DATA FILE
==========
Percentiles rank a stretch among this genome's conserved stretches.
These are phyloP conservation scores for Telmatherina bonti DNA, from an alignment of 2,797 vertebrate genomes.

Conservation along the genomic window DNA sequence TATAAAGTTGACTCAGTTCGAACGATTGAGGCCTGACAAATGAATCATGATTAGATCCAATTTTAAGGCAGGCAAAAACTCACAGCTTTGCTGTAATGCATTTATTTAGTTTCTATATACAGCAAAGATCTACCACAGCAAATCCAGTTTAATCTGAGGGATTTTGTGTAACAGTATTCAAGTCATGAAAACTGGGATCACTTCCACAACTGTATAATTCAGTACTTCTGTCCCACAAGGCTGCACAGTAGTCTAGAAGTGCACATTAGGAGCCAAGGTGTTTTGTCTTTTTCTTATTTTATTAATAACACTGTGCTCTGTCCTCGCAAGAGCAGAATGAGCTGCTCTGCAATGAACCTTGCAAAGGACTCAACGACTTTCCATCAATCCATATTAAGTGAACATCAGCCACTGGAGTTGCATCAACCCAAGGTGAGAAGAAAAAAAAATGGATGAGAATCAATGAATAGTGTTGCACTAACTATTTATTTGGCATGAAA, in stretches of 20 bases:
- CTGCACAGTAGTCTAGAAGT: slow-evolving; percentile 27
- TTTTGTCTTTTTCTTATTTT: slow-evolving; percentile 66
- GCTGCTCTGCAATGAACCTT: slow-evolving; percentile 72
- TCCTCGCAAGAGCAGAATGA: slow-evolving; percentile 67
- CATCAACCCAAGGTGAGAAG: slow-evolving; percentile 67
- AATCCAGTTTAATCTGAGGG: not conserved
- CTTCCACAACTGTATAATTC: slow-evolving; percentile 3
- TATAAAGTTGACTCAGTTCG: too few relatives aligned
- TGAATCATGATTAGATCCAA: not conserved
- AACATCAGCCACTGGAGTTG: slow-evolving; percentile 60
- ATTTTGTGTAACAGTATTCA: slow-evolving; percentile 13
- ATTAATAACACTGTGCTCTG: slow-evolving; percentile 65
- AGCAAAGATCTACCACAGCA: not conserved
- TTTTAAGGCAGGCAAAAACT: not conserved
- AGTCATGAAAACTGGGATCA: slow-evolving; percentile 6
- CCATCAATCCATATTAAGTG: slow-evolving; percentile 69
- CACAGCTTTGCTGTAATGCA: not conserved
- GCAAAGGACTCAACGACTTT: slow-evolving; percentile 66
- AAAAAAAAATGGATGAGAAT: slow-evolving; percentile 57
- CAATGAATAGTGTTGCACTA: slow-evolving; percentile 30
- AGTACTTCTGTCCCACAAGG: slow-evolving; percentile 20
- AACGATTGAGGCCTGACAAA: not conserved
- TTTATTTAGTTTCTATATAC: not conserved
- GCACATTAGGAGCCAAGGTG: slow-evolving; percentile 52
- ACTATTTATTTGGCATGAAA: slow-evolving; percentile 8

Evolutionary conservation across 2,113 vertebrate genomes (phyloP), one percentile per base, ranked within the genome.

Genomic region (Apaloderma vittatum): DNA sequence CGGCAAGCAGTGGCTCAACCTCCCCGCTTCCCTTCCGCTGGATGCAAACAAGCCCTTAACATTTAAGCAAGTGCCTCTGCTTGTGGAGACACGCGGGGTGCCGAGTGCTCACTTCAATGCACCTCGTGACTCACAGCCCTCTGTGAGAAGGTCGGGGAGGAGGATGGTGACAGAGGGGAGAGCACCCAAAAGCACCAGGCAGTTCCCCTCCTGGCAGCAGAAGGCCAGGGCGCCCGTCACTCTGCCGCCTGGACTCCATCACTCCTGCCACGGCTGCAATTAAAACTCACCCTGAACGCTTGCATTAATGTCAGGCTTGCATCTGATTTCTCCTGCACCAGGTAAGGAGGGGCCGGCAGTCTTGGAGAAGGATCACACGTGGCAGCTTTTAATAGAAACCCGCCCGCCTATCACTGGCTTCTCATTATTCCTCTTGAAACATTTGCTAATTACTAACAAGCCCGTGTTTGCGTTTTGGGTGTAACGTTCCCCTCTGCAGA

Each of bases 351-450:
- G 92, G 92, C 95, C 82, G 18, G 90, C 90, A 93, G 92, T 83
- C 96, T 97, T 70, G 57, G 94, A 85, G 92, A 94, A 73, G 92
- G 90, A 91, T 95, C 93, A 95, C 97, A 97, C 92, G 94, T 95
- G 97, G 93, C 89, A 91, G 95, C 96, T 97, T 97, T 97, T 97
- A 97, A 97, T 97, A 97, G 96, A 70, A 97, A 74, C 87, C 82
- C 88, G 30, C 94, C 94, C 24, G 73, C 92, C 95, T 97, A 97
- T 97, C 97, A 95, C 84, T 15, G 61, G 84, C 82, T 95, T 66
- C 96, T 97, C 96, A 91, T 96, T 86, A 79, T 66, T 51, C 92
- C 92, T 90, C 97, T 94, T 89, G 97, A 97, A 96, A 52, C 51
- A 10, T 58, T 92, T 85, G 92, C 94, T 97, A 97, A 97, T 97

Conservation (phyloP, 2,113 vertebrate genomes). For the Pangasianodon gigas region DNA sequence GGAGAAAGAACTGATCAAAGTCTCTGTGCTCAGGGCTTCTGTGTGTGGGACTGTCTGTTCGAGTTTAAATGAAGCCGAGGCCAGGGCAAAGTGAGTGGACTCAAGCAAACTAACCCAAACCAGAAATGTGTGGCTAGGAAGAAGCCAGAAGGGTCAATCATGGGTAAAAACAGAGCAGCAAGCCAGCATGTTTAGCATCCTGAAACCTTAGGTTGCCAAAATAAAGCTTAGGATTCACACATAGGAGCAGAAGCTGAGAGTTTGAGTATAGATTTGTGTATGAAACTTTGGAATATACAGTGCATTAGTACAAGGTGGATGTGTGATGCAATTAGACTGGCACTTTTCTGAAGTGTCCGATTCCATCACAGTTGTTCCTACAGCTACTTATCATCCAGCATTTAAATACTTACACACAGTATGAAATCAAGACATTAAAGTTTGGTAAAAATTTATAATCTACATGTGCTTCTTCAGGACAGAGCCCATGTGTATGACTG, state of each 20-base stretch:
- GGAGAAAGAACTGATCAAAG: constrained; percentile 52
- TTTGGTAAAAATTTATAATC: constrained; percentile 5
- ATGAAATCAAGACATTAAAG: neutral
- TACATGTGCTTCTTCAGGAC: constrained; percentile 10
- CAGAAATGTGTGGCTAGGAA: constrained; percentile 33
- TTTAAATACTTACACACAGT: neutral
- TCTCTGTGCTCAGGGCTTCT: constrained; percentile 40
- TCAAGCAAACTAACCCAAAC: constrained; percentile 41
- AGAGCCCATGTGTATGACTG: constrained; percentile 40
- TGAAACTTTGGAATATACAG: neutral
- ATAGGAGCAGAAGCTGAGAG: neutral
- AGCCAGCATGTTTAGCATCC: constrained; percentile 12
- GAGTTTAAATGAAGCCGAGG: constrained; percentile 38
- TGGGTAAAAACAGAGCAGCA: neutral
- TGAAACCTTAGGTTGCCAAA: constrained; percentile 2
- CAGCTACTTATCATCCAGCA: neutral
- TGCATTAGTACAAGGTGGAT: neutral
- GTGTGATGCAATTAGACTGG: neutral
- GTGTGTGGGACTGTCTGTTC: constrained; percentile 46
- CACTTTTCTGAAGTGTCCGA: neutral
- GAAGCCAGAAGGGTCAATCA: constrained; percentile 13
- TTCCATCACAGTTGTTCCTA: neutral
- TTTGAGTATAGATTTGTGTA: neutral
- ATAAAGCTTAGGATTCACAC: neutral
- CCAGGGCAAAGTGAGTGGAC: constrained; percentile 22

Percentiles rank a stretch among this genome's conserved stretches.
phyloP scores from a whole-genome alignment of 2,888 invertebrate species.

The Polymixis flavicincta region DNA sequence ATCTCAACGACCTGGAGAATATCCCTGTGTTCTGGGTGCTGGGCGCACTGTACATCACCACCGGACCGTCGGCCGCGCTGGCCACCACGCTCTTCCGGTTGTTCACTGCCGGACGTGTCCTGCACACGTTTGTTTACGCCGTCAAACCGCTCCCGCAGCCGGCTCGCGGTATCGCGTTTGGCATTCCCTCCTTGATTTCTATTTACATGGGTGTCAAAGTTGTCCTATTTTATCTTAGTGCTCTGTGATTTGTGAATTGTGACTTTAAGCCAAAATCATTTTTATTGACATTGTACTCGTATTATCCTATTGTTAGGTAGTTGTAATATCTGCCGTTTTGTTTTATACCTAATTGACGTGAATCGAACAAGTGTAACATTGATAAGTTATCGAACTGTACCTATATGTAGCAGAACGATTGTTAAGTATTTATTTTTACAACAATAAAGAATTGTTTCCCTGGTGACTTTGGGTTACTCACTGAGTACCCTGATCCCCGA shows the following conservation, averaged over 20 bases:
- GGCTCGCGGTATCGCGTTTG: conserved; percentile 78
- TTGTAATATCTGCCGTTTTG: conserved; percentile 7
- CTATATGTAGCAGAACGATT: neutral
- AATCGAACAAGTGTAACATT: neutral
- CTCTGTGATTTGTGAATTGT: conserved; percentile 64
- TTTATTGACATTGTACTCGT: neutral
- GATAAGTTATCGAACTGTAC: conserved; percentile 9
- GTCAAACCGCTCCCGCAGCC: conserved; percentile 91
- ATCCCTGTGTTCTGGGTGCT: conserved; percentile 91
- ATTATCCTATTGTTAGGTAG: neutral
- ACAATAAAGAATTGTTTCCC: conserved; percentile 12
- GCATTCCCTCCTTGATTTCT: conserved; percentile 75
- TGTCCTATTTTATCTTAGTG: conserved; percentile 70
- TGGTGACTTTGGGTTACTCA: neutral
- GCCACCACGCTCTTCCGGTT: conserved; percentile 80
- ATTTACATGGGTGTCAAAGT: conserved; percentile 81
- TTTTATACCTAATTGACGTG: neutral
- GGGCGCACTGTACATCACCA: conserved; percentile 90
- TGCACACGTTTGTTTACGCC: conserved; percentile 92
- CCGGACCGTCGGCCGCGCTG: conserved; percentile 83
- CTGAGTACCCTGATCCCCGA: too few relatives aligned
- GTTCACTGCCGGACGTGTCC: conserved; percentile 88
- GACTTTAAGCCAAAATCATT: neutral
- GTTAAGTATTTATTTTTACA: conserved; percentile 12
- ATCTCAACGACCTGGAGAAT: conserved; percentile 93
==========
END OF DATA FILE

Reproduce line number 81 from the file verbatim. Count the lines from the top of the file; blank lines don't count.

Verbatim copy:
- ACAATAAAGAATTGTTTCCC: conserved; percentile 12